Skyscraper construction is at all-time high, with 78 tall buildings completed across the globe already in 2014.

According to data from the Council on Tall Buildings and Urban Habitat (CTBUH), Australia is home to 11 of these completed projects, with 35 more tall buildings scheduled to be completed in the country by the end of 2014.

Urbanisation is bringing about a sky-high built environment in order to intensify cities and house a growing population.

Today, architects and developers are under increased pressure to deliver buildings that respond to urban demand while being environmentally sound.

Skyscrapers combat urban sprawl, and many are of the mixed use variety, offering residential units, commercial and retail spaces and in some cases, educational/vertical urban campuses.

Last month, Kingdom Tower in Saudi Arabia broke ground. The ambitious skyscraper is tipped to break the one kilometre height mark, a feat matched when China announced two one-kilometre tall towers that would be completed a year earlier than Kingdom Tower and which would actively combat pollution.

Earlier this year, skinny skyscrapers were forecast to be the most popular architectural design for tall buildings, a trend CTBUH editor Daniel Safarik, CTBUH says still stands.

Skinny Skyscrapers

Skinny skyscrapers continue to reign: 432 Park Avenue

“In certain markets, such as New York, Vancouver and Hong Kong, the impetus to build skinny continues – a lack of build able land and the high premium for views continues to dictate this,” he said.

New York has drawn the most attention for its skinny skyscrapers. Rafael Vinoly’s 432 Park Avenue will reach 425 metres with a small footprint of 8,250 square feet, while SHoP’s nerby 111 West 57th Street will be a striking addition to the skyline, rising 411 metres at a width of a mere 13 metres, giving it a width-to-height ration of approximately 1:30.

Skinny Skyscrapers

111 West 57th Street, New York has a width to height ratio of 1:30

Even smaller in width is a recently approved skinny skyscraper in Melbourne at 54-56 Clarke Street, Southbank. The 240-metre building will be around 12 metres wide at its narrowest point and its architects Black Kosloff Knott have designed the tower to twist slightly as it rises to maximise natural light within the building.

Skinny Skyscrapers

54-65 Clarke Street, Melbourne

Safarik said architects are challenging the traditional rectangular-tower skyscraper design, creating buildings which are not necessarily super-tall but which offer cylindrical, abstract and/or clever twisting forms.

“The successful completion of projects such as Guangzhou Circle, Sheraton Huzhou Hot Springs Resort, Cayan Tower etc. will likely encourage others to pursue non-conventional shapes,” he said. “But the skinny trend is the most easily identifiable and most likely to spread to other cities.”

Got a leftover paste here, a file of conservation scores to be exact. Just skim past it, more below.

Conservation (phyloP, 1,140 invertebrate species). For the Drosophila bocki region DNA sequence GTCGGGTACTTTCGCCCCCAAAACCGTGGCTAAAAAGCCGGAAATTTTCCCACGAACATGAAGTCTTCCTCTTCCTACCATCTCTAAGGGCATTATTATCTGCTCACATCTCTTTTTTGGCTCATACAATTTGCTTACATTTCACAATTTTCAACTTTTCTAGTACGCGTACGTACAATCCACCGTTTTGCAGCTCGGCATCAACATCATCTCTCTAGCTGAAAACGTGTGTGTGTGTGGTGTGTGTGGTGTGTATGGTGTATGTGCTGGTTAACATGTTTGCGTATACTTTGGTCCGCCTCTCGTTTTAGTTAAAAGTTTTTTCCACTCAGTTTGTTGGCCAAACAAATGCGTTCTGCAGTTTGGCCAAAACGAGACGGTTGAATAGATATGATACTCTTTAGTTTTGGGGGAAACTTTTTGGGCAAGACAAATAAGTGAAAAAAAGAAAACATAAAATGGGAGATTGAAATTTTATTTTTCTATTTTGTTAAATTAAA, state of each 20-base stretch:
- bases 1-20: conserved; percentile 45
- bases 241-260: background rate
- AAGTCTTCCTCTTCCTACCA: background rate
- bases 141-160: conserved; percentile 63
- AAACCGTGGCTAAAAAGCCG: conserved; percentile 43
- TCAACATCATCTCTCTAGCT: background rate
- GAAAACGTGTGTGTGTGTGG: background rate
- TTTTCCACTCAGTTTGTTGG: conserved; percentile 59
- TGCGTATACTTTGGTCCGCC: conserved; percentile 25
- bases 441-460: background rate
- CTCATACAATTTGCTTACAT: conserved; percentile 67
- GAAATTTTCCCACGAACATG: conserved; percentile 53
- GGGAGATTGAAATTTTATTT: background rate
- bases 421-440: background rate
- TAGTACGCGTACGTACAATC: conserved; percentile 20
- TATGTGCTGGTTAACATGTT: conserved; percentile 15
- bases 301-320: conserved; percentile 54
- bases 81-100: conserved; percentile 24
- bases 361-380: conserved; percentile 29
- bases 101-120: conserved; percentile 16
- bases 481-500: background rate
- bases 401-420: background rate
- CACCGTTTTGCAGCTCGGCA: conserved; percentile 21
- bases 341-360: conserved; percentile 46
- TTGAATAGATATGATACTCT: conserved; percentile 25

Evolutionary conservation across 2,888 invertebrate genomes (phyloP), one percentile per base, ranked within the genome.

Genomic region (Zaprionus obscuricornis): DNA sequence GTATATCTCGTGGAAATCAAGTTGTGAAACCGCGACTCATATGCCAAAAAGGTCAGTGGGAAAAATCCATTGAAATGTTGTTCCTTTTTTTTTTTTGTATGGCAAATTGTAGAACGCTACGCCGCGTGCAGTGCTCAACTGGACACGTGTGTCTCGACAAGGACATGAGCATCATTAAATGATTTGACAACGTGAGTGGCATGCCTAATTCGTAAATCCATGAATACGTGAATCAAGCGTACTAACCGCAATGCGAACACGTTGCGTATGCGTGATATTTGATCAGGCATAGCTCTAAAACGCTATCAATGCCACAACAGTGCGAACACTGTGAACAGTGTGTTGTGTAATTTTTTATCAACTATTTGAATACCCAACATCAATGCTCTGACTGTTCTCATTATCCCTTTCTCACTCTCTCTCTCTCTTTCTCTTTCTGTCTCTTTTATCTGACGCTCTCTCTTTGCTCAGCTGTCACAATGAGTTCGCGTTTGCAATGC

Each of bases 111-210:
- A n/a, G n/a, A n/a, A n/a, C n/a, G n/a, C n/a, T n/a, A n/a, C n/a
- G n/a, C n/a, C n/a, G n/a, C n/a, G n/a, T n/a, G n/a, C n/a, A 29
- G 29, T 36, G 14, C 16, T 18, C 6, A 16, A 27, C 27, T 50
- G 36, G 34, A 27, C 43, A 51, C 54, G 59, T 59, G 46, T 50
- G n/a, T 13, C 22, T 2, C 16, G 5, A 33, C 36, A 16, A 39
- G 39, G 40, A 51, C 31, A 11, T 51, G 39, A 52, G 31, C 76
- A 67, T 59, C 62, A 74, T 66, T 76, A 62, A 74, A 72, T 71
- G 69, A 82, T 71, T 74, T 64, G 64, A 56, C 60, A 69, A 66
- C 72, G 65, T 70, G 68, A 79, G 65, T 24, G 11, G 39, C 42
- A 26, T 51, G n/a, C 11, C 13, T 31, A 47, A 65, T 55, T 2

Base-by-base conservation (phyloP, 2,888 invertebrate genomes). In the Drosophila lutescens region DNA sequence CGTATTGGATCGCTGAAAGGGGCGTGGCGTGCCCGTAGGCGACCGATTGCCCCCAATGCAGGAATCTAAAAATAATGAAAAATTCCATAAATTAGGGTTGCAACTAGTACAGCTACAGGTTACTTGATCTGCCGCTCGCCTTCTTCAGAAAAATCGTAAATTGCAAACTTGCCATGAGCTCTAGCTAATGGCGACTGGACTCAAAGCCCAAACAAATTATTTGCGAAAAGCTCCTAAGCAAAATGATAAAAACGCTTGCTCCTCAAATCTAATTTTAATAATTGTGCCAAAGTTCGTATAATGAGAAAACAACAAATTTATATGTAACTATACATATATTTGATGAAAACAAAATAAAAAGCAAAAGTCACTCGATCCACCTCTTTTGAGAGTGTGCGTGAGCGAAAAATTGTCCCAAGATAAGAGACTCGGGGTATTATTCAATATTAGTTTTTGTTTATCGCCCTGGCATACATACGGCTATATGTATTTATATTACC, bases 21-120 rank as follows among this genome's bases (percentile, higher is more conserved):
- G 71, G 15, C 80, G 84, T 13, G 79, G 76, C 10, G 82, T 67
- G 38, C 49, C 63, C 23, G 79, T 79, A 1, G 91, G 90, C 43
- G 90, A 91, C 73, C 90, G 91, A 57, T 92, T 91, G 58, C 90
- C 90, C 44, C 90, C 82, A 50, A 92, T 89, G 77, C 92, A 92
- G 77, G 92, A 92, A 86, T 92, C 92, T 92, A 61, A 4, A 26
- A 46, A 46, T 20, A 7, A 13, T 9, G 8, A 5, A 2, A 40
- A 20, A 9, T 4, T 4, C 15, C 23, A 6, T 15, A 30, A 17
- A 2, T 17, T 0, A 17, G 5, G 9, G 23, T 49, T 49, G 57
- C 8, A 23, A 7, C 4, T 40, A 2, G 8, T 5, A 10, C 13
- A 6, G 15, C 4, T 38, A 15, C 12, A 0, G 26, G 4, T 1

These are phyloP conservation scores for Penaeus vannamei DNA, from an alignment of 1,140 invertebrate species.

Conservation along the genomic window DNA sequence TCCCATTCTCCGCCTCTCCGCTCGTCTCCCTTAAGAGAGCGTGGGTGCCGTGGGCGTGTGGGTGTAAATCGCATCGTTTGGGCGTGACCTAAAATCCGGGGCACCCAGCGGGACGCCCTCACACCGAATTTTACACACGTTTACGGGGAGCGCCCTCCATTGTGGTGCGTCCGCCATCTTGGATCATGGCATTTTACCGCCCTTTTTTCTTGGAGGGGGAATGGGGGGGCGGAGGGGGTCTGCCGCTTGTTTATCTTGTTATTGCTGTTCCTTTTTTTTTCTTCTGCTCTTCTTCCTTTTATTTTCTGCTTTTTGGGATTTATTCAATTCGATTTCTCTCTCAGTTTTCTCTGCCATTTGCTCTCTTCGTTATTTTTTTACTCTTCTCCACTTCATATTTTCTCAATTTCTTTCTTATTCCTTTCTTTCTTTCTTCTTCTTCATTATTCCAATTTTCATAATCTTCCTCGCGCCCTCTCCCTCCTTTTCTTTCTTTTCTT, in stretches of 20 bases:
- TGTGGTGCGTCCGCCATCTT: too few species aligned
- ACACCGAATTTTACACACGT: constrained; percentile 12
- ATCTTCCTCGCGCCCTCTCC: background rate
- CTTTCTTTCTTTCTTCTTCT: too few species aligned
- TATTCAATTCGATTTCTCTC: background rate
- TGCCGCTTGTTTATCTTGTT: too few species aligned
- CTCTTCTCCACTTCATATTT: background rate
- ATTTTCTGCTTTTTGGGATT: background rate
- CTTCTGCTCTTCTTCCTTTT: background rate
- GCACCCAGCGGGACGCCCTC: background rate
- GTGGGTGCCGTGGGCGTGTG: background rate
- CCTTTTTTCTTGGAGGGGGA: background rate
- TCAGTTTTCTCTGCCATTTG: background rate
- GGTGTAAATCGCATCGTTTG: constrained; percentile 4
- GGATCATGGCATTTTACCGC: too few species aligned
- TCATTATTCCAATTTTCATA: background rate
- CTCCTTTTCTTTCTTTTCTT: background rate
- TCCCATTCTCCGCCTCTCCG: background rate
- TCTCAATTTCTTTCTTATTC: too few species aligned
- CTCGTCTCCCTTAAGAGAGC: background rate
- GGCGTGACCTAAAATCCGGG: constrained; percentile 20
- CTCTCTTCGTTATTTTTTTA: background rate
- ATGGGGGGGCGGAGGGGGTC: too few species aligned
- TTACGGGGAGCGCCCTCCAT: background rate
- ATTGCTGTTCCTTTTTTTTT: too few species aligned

Joseph di Pasquale, the Italian architect behind Guangzhou Circle, said earlier this year that skyscrapers will be recognised less for their height than for their iconic value. He believes skyscraper heights will eventually be limited by materials and costs, creating an opportunity for architects to create something that could be a landmark for the city.

Conventional materials continue to reign in skyscraper construction – particularly concrete.

“We’re still mostly using concrete and steel,” Safarik said. “…although there are many novel combinations of the above, such as concrete-encased steel columns and beams, that are proving to be useful in helping achieve stability and planning flexibility in tall buildings.”

“We’re also seeing more use of high-strength concrete, which ultimately means less environmental waste and a thinner allowable thickness, which means more floors for the same amount of concrete.”

The other hot topic remains around the potential for wooden skyscrapers – or “woodscrapers” – which are gaining interest for their carbon sequestering qualities.

wooden skyscraper

Proposed 34-storey wooden skyscraper for Stockholm

Safarik referred to projects in Scandinavia and Canada, where large timber industries allow developers to bring tall wooden buildings out of the prototype phase and into use.

Last year, Berg | C.F. Møller Architects proposed a 34-storey wooden skyscraper for Stockholm, noting wood’s sustainability, strength, fire resistance and acoustic benefits in the built environment.

In Australia, the Forté apartment building in Docklands, Melbourne holds the title of the world’s tallest timber building at 10 storeys, but a new 14-storey woodscraper is currently under construction in Norway. Forté features 760 panels of certified and manufactured cross-laminated timber. 

Despite these projects, obstacles still surround the construction of wooden skyscraper, with Safarik citing local fire codes as a primary challenge.

“Many jurisdictions do not have testing standards in place for how to make heavy timber or cross-laminated timber (CLT) acceptable under fire code (although it certainly can be rendered to the same safety standards as concrete, and outperforms steel in some cases),” he said. “Also, the wood-products industry has not come up with an “assembly-line” mass production of CLT’s  that would be needed to make a preferred building for most tall buildings.”

Safarik adds that it is encouraging that the White House Rural Council and the United States Department of Agriculture recently announced a climate-driven initiative that would fund research and training into “tall wood” in a bid to accelerate adoption and increase practical heights.

“Wood may be one of the world’s oldest building materials, but is now also one of the most advanced, said Agriculture Secretary  Tom Vilsack at the time of the announcement.

A second installment in this two-part series on the skyscraper trend forecast, covering purpose and sustainability, will be published in the coming days.